"To put it in practical terms, unless you are in the midst of battle, Columbia is a place where you walk, you don’t run," writes Tom Hoggins of the Telegraph. "You are compelled to take it all in, to soak in the vistas of a city floating in the clouds, to inspect every nook. This is early 20th century Americana writ large, unbound from the rules of the union, defined by religion and enhanced by heady science-fiction."
The world, part 2
"Columbia is a tremendous place to be, the all-American dream-turned-nightmare crossed with steampunk sensibilities," writes Kevin VanOrd of Gamespot. "Nationalist propaganda is mixed with airships and mechanical combatants, and the moving picture machines you occasionally use elaborate on the history of Columbia, which seceded from an America that just wasn't American enough."
The world, part 3
"DeWitt and the player are introduced to the technology and ideals that power the city as they move across its interlocking sections; and as gorgeous as the world of Columbia is, it's a horribly grotesque place," marvels Xav de Matos of Joystiq. "DeWitt learns that the city is fueled by racism, misplaced loyalty and morbid patriotism, and it quickly becomes a joy to know the game will eventually allow him to pull it down from the sky, arrogant brick by brick."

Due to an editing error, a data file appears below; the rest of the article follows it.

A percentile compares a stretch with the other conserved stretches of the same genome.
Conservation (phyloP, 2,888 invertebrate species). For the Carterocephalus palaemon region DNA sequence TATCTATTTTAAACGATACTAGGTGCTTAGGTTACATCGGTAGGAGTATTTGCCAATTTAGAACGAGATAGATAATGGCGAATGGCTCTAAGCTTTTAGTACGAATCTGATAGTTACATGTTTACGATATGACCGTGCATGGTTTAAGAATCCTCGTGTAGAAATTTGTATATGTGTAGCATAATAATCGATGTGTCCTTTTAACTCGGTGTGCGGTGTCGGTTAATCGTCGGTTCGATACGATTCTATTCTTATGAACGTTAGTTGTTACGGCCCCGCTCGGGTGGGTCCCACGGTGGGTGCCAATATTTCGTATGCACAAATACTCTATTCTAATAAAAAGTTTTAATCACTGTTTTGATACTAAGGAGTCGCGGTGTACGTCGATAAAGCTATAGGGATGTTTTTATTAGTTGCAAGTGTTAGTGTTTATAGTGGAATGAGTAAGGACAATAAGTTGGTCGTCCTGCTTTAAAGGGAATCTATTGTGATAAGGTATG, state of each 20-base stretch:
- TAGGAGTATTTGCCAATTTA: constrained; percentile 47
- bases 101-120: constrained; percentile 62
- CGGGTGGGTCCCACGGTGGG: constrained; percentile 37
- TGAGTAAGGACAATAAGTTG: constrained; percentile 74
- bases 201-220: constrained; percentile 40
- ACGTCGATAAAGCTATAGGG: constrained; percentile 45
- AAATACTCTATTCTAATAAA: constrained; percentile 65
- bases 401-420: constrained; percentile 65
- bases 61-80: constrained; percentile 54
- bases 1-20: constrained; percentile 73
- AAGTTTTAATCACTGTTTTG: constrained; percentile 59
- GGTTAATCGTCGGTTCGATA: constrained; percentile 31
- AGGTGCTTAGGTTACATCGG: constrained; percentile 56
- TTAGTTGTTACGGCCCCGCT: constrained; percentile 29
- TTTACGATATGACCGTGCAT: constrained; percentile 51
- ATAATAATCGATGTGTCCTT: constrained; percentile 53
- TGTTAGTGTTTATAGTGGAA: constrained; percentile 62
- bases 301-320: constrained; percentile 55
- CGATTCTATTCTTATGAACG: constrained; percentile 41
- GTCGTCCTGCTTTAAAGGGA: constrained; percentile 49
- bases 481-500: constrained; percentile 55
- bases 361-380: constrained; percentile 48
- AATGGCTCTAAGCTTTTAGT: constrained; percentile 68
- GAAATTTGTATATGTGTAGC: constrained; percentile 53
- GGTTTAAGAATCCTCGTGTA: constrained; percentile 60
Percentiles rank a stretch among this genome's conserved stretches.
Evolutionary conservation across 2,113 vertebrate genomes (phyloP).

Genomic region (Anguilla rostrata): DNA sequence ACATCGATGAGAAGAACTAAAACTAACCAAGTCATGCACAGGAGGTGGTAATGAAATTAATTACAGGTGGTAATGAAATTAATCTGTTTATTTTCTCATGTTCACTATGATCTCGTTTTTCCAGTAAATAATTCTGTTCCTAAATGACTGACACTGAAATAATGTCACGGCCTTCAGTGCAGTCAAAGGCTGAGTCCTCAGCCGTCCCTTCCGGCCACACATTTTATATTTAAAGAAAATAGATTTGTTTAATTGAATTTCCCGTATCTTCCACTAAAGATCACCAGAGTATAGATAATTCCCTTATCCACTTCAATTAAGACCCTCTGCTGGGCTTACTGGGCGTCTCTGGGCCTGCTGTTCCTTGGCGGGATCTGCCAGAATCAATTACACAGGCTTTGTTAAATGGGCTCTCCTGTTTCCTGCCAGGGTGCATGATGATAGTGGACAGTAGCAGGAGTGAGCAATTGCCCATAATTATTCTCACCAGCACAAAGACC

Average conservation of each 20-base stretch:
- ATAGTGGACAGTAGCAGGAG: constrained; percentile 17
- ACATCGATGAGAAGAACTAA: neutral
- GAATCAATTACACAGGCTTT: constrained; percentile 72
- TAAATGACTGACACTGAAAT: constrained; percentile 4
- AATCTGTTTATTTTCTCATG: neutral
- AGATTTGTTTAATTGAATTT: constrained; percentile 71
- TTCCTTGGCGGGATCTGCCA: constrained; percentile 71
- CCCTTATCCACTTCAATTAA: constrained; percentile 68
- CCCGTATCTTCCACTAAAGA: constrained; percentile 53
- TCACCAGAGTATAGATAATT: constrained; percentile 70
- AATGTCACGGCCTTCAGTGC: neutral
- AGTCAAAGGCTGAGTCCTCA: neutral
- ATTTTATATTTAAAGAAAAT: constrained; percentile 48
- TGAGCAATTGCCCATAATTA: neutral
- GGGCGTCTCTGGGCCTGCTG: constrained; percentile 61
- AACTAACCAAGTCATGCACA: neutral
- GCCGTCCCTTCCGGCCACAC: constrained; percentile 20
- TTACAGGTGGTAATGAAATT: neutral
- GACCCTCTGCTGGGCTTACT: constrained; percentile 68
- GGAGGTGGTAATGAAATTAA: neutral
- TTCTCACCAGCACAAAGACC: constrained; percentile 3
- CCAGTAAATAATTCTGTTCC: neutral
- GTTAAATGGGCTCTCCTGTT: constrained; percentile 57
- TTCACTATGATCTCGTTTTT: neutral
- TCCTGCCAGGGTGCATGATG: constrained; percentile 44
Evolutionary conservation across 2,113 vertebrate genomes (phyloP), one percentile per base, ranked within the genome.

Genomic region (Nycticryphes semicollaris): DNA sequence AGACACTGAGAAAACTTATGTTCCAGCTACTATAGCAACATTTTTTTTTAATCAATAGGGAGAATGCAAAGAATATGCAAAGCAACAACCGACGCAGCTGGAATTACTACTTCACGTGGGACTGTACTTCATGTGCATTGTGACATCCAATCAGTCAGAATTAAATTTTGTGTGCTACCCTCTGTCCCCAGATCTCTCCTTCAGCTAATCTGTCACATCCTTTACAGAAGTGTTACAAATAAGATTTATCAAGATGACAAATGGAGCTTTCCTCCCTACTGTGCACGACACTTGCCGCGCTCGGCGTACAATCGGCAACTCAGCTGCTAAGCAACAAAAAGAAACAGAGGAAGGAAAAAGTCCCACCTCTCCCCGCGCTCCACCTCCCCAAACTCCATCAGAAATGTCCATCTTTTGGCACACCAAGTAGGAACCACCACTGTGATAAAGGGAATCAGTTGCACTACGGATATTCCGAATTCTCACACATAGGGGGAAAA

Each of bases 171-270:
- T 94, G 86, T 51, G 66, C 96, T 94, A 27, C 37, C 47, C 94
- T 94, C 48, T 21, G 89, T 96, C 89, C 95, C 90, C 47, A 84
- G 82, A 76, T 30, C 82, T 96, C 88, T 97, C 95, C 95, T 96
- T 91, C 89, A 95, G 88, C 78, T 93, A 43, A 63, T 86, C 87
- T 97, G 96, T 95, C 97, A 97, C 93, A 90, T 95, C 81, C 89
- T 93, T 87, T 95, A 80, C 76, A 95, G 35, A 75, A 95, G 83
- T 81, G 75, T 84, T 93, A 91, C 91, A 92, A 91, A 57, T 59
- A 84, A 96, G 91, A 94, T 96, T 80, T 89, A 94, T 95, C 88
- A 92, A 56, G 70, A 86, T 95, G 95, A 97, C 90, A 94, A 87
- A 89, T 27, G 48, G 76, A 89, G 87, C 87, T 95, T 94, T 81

"Infinite's art direction alone stands head and shoulders above most other stuff out there," writes Talal Musa of the Daily Mail. "It must be said, though, that the game's visuals fall victim of aging console hardware. Whereas 'Ultra' settings on PC captures every intricate detail, maintains a smooth framerate and just feels 'alive,' consoles look flat in comparison - with bland textures, some minor framerate hiccups and uninspiring character models."